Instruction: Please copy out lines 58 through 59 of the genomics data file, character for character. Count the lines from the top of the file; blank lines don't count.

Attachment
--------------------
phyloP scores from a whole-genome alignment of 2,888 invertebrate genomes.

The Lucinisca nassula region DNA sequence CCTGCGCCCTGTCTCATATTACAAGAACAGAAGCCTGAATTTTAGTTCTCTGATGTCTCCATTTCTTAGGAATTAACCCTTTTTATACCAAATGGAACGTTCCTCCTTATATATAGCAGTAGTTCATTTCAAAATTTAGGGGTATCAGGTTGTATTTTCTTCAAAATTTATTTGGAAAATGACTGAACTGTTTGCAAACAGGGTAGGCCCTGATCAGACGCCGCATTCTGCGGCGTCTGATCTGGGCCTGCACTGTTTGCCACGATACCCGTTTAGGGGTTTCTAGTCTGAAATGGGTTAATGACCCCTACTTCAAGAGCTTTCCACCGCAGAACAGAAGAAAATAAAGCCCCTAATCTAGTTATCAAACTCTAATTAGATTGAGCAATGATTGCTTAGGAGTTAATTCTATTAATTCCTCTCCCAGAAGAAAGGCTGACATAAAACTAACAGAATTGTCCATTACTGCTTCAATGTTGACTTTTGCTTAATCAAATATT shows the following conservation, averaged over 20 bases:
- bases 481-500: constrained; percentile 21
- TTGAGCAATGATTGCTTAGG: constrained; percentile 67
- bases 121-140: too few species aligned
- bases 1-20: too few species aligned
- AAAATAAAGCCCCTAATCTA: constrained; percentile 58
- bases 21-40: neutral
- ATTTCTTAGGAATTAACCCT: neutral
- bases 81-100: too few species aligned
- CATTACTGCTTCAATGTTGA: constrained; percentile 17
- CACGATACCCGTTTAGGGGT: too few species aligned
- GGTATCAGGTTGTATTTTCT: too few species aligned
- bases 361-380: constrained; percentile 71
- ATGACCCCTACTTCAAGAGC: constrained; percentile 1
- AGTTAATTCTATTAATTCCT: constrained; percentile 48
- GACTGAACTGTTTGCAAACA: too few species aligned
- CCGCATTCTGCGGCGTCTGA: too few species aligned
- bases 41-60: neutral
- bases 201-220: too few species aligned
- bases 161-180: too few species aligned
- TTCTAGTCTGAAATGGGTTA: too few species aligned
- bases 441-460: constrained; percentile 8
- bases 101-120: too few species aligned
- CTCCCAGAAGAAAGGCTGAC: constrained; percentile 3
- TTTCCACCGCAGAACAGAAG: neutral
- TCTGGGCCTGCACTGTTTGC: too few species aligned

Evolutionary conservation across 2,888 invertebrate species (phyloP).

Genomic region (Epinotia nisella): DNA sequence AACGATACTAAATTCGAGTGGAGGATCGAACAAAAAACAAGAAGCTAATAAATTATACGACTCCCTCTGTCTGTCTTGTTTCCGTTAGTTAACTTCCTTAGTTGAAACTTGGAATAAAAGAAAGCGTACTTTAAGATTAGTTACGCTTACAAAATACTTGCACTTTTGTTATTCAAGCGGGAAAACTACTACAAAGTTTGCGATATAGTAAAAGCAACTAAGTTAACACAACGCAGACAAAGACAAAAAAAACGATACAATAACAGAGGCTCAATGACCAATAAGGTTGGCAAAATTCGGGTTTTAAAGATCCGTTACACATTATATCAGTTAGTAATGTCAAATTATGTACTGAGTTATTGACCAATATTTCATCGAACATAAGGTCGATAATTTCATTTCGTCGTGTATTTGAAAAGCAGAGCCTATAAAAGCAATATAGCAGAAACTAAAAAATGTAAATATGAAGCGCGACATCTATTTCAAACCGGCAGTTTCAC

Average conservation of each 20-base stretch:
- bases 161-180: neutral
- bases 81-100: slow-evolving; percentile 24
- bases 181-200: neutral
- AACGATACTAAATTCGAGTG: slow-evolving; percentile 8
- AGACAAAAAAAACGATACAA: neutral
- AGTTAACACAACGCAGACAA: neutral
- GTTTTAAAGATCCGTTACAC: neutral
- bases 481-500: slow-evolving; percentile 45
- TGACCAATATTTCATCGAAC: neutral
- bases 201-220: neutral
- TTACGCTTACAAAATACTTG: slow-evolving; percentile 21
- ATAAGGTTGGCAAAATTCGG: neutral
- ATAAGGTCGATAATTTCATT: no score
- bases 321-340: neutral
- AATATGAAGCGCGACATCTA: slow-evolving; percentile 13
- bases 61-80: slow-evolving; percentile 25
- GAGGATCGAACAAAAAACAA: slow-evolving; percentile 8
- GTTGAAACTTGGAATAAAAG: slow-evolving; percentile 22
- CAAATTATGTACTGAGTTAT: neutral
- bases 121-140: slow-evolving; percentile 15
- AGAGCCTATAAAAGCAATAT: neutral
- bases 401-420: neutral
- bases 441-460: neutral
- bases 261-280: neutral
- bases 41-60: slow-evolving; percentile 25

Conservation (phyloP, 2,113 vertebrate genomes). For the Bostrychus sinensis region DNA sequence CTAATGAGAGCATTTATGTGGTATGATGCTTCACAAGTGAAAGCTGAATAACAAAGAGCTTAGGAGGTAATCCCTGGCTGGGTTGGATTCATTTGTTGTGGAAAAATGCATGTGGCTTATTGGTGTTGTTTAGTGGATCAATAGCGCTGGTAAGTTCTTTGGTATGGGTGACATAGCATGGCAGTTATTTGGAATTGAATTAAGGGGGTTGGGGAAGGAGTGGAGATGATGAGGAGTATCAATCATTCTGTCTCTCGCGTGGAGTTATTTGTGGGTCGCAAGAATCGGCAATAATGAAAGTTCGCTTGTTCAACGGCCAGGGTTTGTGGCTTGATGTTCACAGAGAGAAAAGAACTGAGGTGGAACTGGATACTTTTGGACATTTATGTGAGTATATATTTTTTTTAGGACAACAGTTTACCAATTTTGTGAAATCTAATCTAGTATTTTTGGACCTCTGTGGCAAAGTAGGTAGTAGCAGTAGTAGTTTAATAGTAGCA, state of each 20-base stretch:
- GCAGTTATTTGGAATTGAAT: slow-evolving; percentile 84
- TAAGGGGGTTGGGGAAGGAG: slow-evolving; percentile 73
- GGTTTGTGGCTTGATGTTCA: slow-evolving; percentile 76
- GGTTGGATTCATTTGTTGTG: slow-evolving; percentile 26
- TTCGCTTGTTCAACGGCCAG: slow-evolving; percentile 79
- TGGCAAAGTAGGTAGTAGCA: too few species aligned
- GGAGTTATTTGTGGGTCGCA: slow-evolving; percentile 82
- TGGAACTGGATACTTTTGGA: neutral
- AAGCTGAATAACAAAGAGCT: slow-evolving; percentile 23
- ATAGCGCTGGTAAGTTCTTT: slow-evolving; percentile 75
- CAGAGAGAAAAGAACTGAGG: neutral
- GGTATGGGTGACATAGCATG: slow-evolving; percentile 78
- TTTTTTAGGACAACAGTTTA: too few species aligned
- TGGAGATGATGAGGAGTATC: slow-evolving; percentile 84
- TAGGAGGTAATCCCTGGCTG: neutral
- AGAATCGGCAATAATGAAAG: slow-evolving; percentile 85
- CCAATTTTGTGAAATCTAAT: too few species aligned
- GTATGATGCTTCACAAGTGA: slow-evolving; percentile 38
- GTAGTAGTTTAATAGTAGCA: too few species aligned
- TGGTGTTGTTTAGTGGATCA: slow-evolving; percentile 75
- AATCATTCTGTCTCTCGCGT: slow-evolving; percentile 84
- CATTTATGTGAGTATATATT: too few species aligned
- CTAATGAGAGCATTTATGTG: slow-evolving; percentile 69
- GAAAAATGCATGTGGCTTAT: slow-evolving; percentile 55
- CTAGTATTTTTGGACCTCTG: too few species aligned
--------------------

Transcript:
- TAAGGGGGTTGGGGAAGGAG: slow-evolving; percentile 73
- GGTTTGTGGCTTGATGTTCA: slow-evolving; percentile 76